On paper, my placement in Durham, NC sounds very similar to where I am working here in Durham, UK. I spent my first six weeks working at the Office of Economic and Workforce Development. In England, I am working in local government too, this time in the Spatial Policy Department at Durham County Council. And in a way, they are similar—in both of my placements, I’ve spent much of my time doing research on policies that other cities have already implemented, then using that insight to put together a list of recommendations for each Durham. I’ve also come to learn that local governments have their own “language” of sorts, a combination of technical jargon and complex acronyms. It’s been interesting getting used to the language of both Durhams.
These first few weeks in the UK have also been peppered with interesting cultural differences. My research here centers around empty home policy and how the County can bring these homes back into use as affordable housing. My supervisor, Steph, gave me some context to this problem, and in doing so, frequently used the word “regeneration”. I had never heard of this word in the context of economic development before, but I understood from context that here in the UK, it’s used in a similar way that Americans would use “renewal” or “redevelopment”. I pointed this out, and we had an interesting conversation about the respective connotations of both of these words. “Regeneration” has the implication of taking what exists and creating something better out of it, but doesn’t the remaking of something erase what was once there before? County Durham clings strongly to its mining heritage—as new industries emerge in this part of England, it will be interesting to see how the transformation of Durham’s economy changes how people perceive the region’s working-class past.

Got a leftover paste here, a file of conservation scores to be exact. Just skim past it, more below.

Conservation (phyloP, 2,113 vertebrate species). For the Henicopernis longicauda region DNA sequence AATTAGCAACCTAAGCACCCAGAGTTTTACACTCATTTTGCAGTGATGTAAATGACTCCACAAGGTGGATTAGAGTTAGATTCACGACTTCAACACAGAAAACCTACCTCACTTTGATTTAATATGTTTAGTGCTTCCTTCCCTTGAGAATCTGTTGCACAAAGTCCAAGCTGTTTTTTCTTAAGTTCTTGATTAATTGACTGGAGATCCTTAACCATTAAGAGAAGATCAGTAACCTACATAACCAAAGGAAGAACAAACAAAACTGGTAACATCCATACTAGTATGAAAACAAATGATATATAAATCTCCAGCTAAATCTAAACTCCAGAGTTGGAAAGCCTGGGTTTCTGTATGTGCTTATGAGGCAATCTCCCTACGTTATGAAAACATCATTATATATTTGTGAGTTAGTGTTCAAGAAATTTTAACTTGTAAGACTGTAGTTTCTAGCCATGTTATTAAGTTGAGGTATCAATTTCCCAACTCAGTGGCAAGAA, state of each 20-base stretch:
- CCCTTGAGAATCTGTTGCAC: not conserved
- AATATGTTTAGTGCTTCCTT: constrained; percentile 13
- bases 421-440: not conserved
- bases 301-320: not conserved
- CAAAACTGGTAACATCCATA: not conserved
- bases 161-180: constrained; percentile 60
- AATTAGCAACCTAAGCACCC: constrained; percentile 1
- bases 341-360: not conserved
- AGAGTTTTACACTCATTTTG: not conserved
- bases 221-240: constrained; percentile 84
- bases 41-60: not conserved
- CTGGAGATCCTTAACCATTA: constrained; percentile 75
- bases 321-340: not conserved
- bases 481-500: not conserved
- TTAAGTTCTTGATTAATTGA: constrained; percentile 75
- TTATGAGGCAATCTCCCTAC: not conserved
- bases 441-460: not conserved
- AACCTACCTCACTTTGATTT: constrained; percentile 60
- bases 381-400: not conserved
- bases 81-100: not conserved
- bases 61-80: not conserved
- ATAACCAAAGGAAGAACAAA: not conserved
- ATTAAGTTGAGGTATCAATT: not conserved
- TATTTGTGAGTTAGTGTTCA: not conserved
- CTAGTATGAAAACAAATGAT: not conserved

During my time in Durham, many people have also asked me about life in the U.S., particularly about healthcare, interestingly enough. After picking me up to take me to County Hall, Cam, one of our program coordinators in England, and I began talking about healthcare coverage and access in the U.S. He told me about one of his visits to the U.S. with his rugby team. During a game, someone on the team suffered a bloody head injury, and Cam took him to a hospital. However, because he didn’t have American insurance, it took over three hours for him to be seen and treated by a doctor. Multiple people have also expressed disbelief at how expensive and how inequitably distributed medical treatment is in the U.S. I’ve found that as Americans, we tend to be pretty self-congratulatory as a nation, and often for good reason—we have some of the best universities in the world, and people travel to the U.S. from all over the world to receive cutting-edge medical treatment. At the same time, it does us good to remember all of our shortcomings—neither our universities nor our hospitals are accessible to all. It is refreshing to be able to have these conversations and to look back on the U.S. with a critical eye.
I had never been to Europe before this summer, and I naively believed that England wouldn’t be all that different from the U.S. While it hasn’t been difficult to adjust culturally, I have had some fascinating conversations on the very real differences between our two countries.